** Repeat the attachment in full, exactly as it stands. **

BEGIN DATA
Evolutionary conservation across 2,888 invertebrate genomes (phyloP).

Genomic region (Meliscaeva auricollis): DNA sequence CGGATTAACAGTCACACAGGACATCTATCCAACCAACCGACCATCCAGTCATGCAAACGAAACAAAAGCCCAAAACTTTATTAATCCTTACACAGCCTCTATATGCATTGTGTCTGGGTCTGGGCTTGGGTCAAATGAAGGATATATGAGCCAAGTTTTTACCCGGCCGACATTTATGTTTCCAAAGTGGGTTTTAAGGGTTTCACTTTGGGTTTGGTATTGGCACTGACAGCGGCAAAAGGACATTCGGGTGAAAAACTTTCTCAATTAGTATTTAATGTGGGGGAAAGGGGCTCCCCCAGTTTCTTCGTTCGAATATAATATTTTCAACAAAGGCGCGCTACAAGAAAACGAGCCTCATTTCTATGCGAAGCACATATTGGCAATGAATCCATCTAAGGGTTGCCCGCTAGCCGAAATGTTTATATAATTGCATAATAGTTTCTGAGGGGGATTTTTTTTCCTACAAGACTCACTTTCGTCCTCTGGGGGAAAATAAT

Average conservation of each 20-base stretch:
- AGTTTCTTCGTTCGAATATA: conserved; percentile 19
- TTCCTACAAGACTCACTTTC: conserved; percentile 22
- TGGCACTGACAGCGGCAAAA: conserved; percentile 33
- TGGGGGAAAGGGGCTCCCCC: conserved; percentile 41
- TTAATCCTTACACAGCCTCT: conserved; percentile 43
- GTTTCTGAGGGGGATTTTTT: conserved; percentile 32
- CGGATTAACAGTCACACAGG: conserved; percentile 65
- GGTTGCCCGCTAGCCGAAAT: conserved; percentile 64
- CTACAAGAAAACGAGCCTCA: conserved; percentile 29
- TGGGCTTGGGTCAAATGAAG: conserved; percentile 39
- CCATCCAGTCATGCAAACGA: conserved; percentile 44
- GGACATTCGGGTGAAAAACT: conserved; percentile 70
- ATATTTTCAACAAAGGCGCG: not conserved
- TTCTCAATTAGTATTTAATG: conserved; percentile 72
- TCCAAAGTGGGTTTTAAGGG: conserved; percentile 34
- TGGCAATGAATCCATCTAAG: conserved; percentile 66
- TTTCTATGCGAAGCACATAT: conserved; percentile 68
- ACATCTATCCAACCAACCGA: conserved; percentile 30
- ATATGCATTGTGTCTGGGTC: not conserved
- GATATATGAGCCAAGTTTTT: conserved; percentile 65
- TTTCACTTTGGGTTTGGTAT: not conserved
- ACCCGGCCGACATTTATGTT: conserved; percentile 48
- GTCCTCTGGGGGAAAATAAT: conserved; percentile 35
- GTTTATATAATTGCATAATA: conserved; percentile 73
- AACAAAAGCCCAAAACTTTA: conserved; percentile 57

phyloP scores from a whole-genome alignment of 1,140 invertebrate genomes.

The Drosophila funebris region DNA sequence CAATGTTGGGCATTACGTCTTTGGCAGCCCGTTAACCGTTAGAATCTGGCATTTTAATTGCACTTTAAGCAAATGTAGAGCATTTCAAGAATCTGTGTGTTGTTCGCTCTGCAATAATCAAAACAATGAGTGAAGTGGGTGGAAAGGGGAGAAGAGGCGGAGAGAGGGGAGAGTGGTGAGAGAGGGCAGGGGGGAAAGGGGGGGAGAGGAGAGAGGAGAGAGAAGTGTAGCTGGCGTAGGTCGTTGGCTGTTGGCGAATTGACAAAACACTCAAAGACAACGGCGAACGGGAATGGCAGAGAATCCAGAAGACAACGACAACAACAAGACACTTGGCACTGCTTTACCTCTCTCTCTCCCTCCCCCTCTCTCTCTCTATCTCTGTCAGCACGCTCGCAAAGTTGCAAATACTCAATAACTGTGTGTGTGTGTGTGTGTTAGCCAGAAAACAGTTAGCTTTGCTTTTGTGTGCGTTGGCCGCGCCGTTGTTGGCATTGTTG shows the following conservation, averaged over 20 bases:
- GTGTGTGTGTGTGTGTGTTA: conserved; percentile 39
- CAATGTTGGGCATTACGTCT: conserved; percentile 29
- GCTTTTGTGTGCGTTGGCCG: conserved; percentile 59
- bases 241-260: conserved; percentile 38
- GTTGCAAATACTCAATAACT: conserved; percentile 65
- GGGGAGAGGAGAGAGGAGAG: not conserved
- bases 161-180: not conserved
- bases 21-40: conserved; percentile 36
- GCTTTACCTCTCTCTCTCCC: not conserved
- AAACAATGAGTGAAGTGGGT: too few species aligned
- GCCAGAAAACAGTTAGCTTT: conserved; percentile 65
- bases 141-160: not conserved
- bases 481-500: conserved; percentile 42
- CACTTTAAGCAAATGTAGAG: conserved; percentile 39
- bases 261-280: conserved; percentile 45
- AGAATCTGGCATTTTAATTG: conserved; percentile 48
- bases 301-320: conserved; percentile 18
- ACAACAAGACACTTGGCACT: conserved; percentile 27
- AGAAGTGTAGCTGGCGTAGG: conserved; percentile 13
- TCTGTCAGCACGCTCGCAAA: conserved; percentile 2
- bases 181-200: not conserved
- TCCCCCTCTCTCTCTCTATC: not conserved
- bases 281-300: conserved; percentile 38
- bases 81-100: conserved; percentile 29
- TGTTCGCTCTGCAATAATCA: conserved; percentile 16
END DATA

Evolutionary conservation across 2,888 invertebrate genomes (phyloP).

Genomic region (Meliscaeva auricollis): DNA sequence CGGATTAACAGTCACACAGGACATCTATCCAACCAACCGACCATCCAGTCATGCAAACGAAACAAAAGCCCAAAACTTTATTAATCCTTACACAGCCTCTATATGCATTGTGTCTGGGTCTGGGCTTGGGTCAAATGAAGGATATATGAGCCAAGTTTTTACCCGGCCGACATTTATGTTTCCAAAGTGGGTTTTAAGGGTTTCACTTTGGGTTTGGTATTGGCACTGACAGCGGCAAAAGGACATTCGGGTGAAAAACTTTCTCAATTAGTATTTAATGTGGGGGAAAGGGGCTCCCCCAGTTTCTTCGTTCGAATATAATATTTTCAACAAAGGCGCGCTACAAGAAAACGAGCCTCATTTCTATGCGAAGCACATATTGGCAATGAATCCATCTAAGGGTTGCCCGCTAGCCGAAATGTTTATATAATTGCATAATAGTTTCTGAGGGGGATTTTTTTTCCTACAAGACTCACTTTCGTCCTCTGGGGGAAAATAAT

Average conservation of each 20-base stretch:
- AGTTTCTTCGTTCGAATATA: conserved; percentile 19
- TTCCTACAAGACTCACTTTC: conserved; percentile 22
- TGGCACTGACAGCGGCAAAA: conserved; percentile 33
- TGGGGGAAAGGGGCTCCCCC: conserved; percentile 41
- TTAATCCTTACACAGCCTCT: conserved; percentile 43
- GTTTCTGAGGGGGATTTTTT: conserved; percentile 32
- CGGATTAACAGTCACACAGG: conserved; percentile 65
- GGTTGCCCGCTAGCCGAAAT: conserved; percentile 64
- CTACAAGAAAACGAGCCTCA: conserved; percentile 29
- TGGGCTTGGGTCAAATGAAG: conserved; percentile 39
- CCATCCAGTCATGCAAACGA: conserved; percentile 44
- GGACATTCGGGTGAAAAACT: conserved; percentile 70
- ATATTTTCAACAAAGGCGCG: not conserved
- TTCTCAATTAGTATTTAATG: conserved; percentile 72
- TCCAAAGTGGGTTTTAAGGG: conserved; percentile 34
- TGGCAATGAATCCATCTAAG: conserved; percentile 66
- TTTCTATGCGAAGCACATAT: conserved; percentile 68
- ACATCTATCCAACCAACCGA: conserved; percentile 30
- ATATGCATTGTGTCTGGGTC: not conserved
- GATATATGAGCCAAGTTTTT: conserved; percentile 65
- TTTCACTTTGGGTTTGGTAT: not conserved
- ACCCGGCCGACATTTATGTT: conserved; percentile 48
- GTCCTCTGGGGGAAAATAAT: conserved; percentile 35
- GTTTATATAATTGCATAATA: conserved; percentile 73
- AACAAAAGCCCAAAACTTTA: conserved; percentile 57

phyloP scores from a whole-genome alignment of 1,140 invertebrate genomes.

The Drosophila funebris region DNA sequence CAATGTTGGGCATTACGTCTTTGGCAGCCCGTTAACCGTTAGAATCTGGCATTTTAATTGCACTTTAAGCAAATGTAGAGCATTTCAAGAATCTGTGTGTTGTTCGCTCTGCAATAATCAAAACAATGAGTGAAGTGGGTGGAAAGGGGAGAAGAGGCGGAGAGAGGGGAGAGTGGTGAGAGAGGGCAGGGGGGAAAGGGGGGGAGAGGAGAGAGGAGAGAGAAGTGTAGCTGGCGTAGGTCGTTGGCTGTTGGCGAATTGACAAAACACTCAAAGACAACGGCGAACGGGAATGGCAGAGAATCCAGAAGACAACGACAACAACAAGACACTTGGCACTGCTTTACCTCTCTCTCTCCCTCCCCCTCTCTCTCTCTATCTCTGTCAGCACGCTCGCAAAGTTGCAAATACTCAATAACTGTGTGTGTGTGTGTGTGTTAGCCAGAAAACAGTTAGCTTTGCTTTTGTGTGCGTTGGCCGCGCCGTTGTTGGCATTGTTG shows the following conservation, averaged over 20 bases:
- GTGTGTGTGTGTGTGTGTTA: conserved; percentile 39
- CAATGTTGGGCATTACGTCT: conserved; percentile 29
- GCTTTTGTGTGCGTTGGCCG: conserved; percentile 59
- bases 241-260: conserved; percentile 38
- GTTGCAAATACTCAATAACT: conserved; percentile 65
- GGGGAGAGGAGAGAGGAGAG: not conserved
- bases 161-180: not conserved
- bases 21-40: conserved; percentile 36
- GCTTTACCTCTCTCTCTCCC: not conserved
- AAACAATGAGTGAAGTGGGT: too few species aligned
- GCCAGAAAACAGTTAGCTTT: conserved; percentile 65
- bases 141-160: not conserved
- bases 481-500: conserved; percentile 42
- CACTTTAAGCAAATGTAGAG: conserved; percentile 39
- bases 261-280: conserved; percentile 45
- AGAATCTGGCATTTTAATTG: conserved; percentile 48
- bases 301-320: conserved; percentile 18
- ACAACAAGACACTTGGCACT: conserved; percentile 27
- AGAAGTGTAGCTGGCGTAGG: conserved; percentile 13
- TCTGTCAGCACGCTCGCAAA: conserved; percentile 2
- bases 181-200: not conserved
- TCCCCCTCTCTCTCTCTATC: not conserved
- bases 281-300: conserved; percentile 38
- bases 81-100: conserved; percentile 29
- TGTTCGCTCTGCAATAATCA: conserved; percentile 16